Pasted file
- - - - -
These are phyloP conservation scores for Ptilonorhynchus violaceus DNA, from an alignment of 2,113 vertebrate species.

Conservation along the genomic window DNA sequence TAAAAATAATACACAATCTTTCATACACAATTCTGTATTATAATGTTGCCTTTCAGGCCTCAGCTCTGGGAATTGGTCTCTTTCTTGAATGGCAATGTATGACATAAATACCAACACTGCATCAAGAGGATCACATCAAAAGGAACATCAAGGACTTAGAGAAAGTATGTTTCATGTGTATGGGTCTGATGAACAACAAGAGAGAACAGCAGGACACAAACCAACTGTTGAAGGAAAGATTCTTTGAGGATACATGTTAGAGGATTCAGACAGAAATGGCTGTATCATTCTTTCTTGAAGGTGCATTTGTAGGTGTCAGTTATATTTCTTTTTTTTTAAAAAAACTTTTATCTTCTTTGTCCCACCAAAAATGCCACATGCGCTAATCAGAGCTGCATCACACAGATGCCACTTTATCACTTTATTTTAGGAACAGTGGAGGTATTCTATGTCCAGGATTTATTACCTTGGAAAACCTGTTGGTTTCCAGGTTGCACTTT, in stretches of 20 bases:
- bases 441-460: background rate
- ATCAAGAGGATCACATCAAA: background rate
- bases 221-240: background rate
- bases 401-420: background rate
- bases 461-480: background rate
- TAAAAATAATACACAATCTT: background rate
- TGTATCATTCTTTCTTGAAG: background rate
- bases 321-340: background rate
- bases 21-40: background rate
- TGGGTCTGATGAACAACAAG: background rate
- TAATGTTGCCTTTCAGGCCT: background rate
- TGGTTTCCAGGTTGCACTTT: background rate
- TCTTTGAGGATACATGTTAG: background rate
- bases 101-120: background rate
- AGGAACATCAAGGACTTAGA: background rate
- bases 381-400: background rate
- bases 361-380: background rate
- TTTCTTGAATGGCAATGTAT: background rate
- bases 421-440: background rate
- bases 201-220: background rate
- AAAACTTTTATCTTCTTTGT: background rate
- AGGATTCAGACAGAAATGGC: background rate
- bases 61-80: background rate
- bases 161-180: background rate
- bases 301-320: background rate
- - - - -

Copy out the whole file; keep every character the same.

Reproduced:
These are phyloP conservation scores for Ptilonorhynchus violaceus DNA, from an alignment of 2,113 vertebrate species.

Conservation along the genomic window DNA sequence TAAAAATAATACACAATCTTTCATACACAATTCTGTATTATAATGTTGCCTTTCAGGCCTCAGCTCTGGGAATTGGTCTCTTTCTTGAATGGCAATGTATGACATAAATACCAACACTGCATCAAGAGGATCACATCAAAAGGAACATCAAGGACTTAGAGAAAGTATGTTTCATGTGTATGGGTCTGATGAACAACAAGAGAGAACAGCAGGACACAAACCAACTGTTGAAGGAAAGATTCTTTGAGGATACATGTTAGAGGATTCAGACAGAAATGGCTGTATCATTCTTTCTTGAAGGTGCATTTGTAGGTGTCAGTTATATTTCTTTTTTTTTAAAAAAACTTTTATCTTCTTTGTCCCACCAAAAATGCCACATGCGCTAATCAGAGCTGCATCACACAGATGCCACTTTATCACTTTATTTTAGGAACAGTGGAGGTATTCTATGTCCAGGATTTATTACCTTGGAAAACCTGTTGGTTTCCAGGTTGCACTTT, in stretches of 20 bases:
- bases 441-460: background rate
- ATCAAGAGGATCACATCAAA: background rate
- bases 221-240: background rate
- bases 401-420: background rate
- bases 461-480: background rate
- TAAAAATAATACACAATCTT: background rate
- TGTATCATTCTTTCTTGAAG: background rate
- bases 321-340: background rate
- bases 21-40: background rate
- TGGGTCTGATGAACAACAAG: background rate
- TAATGTTGCCTTTCAGGCCT: background rate
- TGGTTTCCAGGTTGCACTTT: background rate
- TCTTTGAGGATACATGTTAG: background rate
- bases 101-120: background rate
- AGGAACATCAAGGACTTAGA: background rate
- bases 381-400: background rate
- bases 361-380: background rate
- TTTCTTGAATGGCAATGTAT: background rate
- bases 421-440: background rate
- bases 201-220: background rate
- AAAACTTTTATCTTCTTTGT: background rate
- AGGATTCAGACAGAAATGGC: background rate
- bases 61-80: background rate
- bases 161-180: background rate
- bases 301-320: background rate